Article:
A U.S. Transportation panel is calling for raising federal gas taxes to pay for improvements for roads/bridges and to build new ones. Most of the money that state highway agencies (TxDOT in Texas) use to fund roadway projects come from this tax that is collected anytime you fill up your car/truck with gas or diesel. Currently, the tax is 18.3 cents per gallon and the transportation panel is recommending that the tax be increased by 40 cents over 5 years (8 cents per year).
Infrastructure became a “sexy” issue after the tragedy this summer in Minneapolis. Everyone is talking about how we need to improve our bridges and how we need to inspect all of them. You would expect that during the ensuing months every bridge in the US has been inspected and those bridges deemed structurally unsafe closed for repairs. Well you’d be wrong! In fact, TxDOT is facing a credit crunch now and will suspend issuing new contracts starting this February (they have already scaled back other projects).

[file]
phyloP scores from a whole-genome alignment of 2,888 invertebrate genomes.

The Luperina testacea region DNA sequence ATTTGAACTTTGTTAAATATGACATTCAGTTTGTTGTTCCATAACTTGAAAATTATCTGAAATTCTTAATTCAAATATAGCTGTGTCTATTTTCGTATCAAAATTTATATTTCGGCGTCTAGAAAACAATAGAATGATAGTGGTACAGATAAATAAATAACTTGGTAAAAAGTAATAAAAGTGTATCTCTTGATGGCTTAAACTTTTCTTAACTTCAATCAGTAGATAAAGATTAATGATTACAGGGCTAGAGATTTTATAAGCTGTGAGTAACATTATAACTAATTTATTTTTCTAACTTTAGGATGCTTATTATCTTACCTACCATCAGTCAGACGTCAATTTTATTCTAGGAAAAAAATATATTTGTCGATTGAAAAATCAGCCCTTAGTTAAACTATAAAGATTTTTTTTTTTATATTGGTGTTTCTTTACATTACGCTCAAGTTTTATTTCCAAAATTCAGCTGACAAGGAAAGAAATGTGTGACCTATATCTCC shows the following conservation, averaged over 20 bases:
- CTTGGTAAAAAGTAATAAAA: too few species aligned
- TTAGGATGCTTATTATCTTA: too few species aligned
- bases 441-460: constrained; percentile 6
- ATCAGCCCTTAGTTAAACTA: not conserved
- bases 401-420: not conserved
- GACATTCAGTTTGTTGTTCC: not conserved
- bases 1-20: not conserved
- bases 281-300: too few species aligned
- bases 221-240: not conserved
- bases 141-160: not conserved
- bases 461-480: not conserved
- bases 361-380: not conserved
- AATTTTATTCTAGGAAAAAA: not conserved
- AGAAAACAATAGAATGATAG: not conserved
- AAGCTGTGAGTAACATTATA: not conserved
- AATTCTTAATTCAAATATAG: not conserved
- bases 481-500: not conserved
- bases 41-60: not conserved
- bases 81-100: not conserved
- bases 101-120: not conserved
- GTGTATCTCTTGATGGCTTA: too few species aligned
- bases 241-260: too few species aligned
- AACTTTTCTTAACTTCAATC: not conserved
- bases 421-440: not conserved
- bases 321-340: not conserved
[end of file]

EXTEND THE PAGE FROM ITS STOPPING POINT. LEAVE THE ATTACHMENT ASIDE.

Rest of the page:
So do you think people are supporting the gas tax hike? Of course not! A lot of people don’t like the plan – they say it’s the wrong way to solve the congestion problem. Keep in mind the gas tax has not been raised since 1993. Well gas is quite expensive already (nearly $3/gallon) - so do we really need another 40 cents on top of that? To answer that question it would be wise to compare the cost of gas in other countries and see where we stand: approximately $6/gal in Europe, $4.5/gal in Japan, $5/gal in Brazil, and $3.5/gal in Australia. Obviously there are countries where the price is a lot less than that (Venezuela - $0.2/gal).
The idea here is that paying a little more for gas won’t kill us (at least in my opinion) and it is obvious that we need the money to improve our infrastructure. The bottom line is that our infrastructure is old and needs to be repaired the question is how we pay for it. Some people say raise the gas tax and others say let private enterprise handle it (basically tolls). Either way we’ll pay more out of our pockets but tolls cannot be expected to fix the entire US infrastructure (unless we toll everything) so it seems to me that increasing the gas tax might be the answer!
Below is a link to an article in the Austin American Statesman on the topic: